6. Concluding Remarks

6.1 Relevant quotations

" In these several articles [England and the Commonwealth's 1689 Bill of Rights] consist the rights, or, as they are frequently termed, the liberties of Englishmen...So long as these remain inviolate, the subject is perfectly free; for every species of compulsive tyranny and oppresssion must act in opposition to one or the other of these rights, having no other object upon which it can possibly be employed...And, lastly, to vindicate these rights, when actually violated or attacked, the subjects of England are entitled, in the first place, to the regular administration and free course of justice in the courts of law; next, to the right of petitioning the king and parliament for redress of grievances; and, lastly, to the right of having and using arms for self-preservation and defense."

Sir William Blackstone, Commentaries on the Laws of England, 1765.

" False is the idea of utility that sacrifices a thousand real advantages for one imaginary or trifling inconcenience; that would take fire from men because it burns, and water because one may drown in it; that has no remedy for evils, except destruction. The laws that forbid the carrying of arms are laws of such a nature. They disarm those only who are neither inclined nor determined to commit crimes. Can it be supposed that those who have the courage to violate the most sacred laws of humanity, the most important of the code, will respect the less important and arbitrary ones, which can be violated with ease and impunity, and which, if strictly obeyed, would put an end to personal liberty - so dear to men, so dear to the enlightened legislator - adn subject innocent persons to all the vexations that the guilty alone ought to suffer? Such laws make things worse for the assaulted and better for the assailants; they serve rather to encourage than to prevent homicides, for an unarmed man may be attacked with greater confidence than an armed man. They ought to be designated as laws not preventative but fearful of crimes, produced by the tumultuous impression of a few isolated facts, and not by thoughtful consideration of the inconveniences and advantages of a universal decree."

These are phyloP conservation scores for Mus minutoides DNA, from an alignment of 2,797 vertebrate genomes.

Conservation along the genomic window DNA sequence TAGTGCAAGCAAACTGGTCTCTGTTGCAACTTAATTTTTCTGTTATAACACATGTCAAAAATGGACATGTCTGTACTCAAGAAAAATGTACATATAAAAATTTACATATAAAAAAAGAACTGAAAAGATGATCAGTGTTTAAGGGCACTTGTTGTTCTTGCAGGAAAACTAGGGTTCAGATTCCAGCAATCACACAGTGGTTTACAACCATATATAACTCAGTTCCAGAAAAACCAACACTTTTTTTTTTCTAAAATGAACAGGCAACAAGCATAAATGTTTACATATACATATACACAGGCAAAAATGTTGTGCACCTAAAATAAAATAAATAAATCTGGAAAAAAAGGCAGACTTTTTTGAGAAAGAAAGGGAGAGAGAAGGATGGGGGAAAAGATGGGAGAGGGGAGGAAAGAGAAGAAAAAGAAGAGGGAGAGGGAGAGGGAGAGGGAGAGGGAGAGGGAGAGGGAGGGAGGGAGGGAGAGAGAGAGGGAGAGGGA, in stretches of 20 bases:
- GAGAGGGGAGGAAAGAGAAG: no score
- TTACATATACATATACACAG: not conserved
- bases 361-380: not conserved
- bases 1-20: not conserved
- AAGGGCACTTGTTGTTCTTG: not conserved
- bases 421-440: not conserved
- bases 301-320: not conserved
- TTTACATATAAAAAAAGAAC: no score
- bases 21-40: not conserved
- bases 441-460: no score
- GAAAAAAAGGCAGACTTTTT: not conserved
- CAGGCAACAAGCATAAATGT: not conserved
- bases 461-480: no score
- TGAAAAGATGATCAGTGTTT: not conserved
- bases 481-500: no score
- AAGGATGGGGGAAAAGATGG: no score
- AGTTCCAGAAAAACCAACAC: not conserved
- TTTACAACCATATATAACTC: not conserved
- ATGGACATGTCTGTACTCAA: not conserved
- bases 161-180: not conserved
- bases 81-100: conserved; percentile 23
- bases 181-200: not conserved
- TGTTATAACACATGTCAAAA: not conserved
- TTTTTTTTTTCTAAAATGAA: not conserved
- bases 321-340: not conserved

Ceassare Beccaraia, An Essay on Crimes and Punishment, 1764.